Yesterday I attended a small business workshop in Billings. There were some great keynotes and like most workshops there were a few duds. The focus was on small business financing and a subject true to my heart, business planning. I’d like to share some of the gems that might help you in your business.
On the subject of financing, Ed Garding from First Interstate Bank shared a few of the must haves for securing debt financing from a bank.
- A good accounting system that has a chart of accounts that clearly shows where your income comes from and what your expenses are.
- Financials that are prepared or regularly reviewed by a Accountant/CPA
- Balance Sheet/Profit & Loss Statement/Statement of Cash Flow
- Three years of past performance and/or three years of projected cash flow.
- If you are creating jobs there are lots of government programs to assist you in your financing search.
- There are SBA programs in place with 10/15/20 year terms with as little as 10% down.
Jack Lawson from Missoula Federal Credit Union shared a few of the must haves for securing debt financing from a credit union.
Credit Unions average size business loan, $153,000
Not industry specific but they do like to loan to businesses that are in the accelerated growth phase of their business.
Their underwriting includes a review of your:
- Cash flow
- Assets, both personal and business
- Does the business make sense
- Your knowledge of the business
- Your credit worthiness as you will almost always have to sign a personal guarantee.
Several equity financing options were presented including:
- Venture Capital Funds by Will Price, Managing Partner of Next Frontier Capital
- Angel Funds by Stan Abel, President & CEO of SiteOne Therapeutics
- Crowd Funding, by Monica Lindeen, Montana Commissioner of Securities and Insurance.
I’m not going to go into much detail on Business Planning, as there really wasn’t anything new, however I will leave you with two important reminders:
1 business plan is a must have to obtain bank financing and should include much of what was described above.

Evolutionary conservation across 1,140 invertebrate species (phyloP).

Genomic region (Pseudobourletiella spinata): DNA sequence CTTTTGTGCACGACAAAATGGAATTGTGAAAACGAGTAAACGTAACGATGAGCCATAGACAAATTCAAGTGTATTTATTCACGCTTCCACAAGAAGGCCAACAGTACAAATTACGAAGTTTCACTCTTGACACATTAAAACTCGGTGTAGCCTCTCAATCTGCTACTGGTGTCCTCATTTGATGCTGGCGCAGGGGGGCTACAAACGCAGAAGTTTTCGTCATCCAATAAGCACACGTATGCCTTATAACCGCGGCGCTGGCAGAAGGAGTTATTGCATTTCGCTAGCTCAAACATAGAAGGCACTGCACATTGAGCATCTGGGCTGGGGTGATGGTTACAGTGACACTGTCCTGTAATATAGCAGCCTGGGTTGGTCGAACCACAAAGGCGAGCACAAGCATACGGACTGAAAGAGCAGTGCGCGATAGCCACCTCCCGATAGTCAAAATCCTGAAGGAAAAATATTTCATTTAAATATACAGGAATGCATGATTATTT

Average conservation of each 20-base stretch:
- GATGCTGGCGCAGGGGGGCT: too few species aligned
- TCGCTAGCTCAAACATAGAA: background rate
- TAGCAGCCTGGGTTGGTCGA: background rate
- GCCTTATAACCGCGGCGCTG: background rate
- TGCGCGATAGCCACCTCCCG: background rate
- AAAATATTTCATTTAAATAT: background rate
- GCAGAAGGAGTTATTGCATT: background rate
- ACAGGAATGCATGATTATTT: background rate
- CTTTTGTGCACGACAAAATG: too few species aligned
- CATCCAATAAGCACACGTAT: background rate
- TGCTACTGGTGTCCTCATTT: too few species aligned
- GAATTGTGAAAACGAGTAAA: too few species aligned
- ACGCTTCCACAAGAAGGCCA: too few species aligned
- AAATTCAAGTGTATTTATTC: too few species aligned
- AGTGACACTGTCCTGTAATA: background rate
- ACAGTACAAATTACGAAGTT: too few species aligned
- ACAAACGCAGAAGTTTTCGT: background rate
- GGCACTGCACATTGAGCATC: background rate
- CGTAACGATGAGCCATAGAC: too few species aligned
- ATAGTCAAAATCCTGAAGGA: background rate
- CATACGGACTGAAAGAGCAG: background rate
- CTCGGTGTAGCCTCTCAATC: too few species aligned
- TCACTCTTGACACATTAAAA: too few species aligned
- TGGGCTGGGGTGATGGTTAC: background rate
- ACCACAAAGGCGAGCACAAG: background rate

2.“If you don’t know where your going, how are you going to get there?” Casey Stengel
One Keynote speaker worth your time to check out is Diane Smith, CEO and Founder of American Rural, americanrural.org. Her organization is dedicated to creating the infrastructure to enable businesses to start and thrive in rural America. Her message was national and global businesses can exist and thrive in rural areas of Montana.
She told a story to prove our can do attitude; This is from the American Rural Website: http://americanrural.org/theres-a-tree-in-the-road/
There’s a Tree in the Road! From Diane’s Desk, Rural Communications by Diane Smith
A few years after moving to Montana, sometime in 2005 or 2006, I was in Washington, DC, my prior home base, to attend a meeting. I’d stayed involved with some boards and other business on the east coast so a trip to DC wasn’t particularly notable for me. But this time something small occurred that was a big awakening.
As ya’ll know, traffic is a big deal in most large cities. It’s an especially big deal in DC, where you can spend an hour driving two or three miles. So every morning, there are frequent traffic reports on television and radio, alerting local drivers to the delays they’re going to encounter as they drive to work. On this particular trip, the traffic reporter, like clockwork, came on and said, “There’s a tree down across the George Washington Parkway. Traffic is backed up for miles while we wait for the county to arrive to move the tree.” …
My first thought was – I’m so happy to live in Montana! Yes, I was thrilled not to deal with traffic like that anymore. But, I was also happily surprised for an unexpected reason.
When I tell this story around the country, the reaction of folks from small and rural places warms me. First, there’s the knowing chuckle. Then, someone will say, “Nobody had a chain saw?” The next question, still incredulous, is also more serious and more telling, “You mean folks didn’t just get out of their cars and work together to get the tree out of the road?”
That’s the kind of “get it done now” culture that I’ve had the privilege now to know well. And I’m so grateful.
When I build a team or take on a new project, I look for partners and colleagues who are willing to do what it takes to get the tree out of the road. I also look for those who know when they might need help and are willing to call on others to assist (I’m not always good at this, so am especially sensitive to it.)
It reminds me of the old prayer, “Lord, grant me the serenity to accept the things I can’t change, the courage to change the things I can, and the wisdom to know the difference.”
These past few months have been tough on the world. It seems like instability and pain are increasing in so many places. Whether you’re an entrepreneur, raising a family, trying to save a small corner of the globe, or all of the above, there seem to be more trees every day blocking our way into a bright future.
I’m proud to know so many who have the spirit to get out of their cars, work together, and get the trees out of the road. Those folks live all over, but it was those of you from rural and small towns who taught me the most about it. You inspire me. Thanks for clearing the way.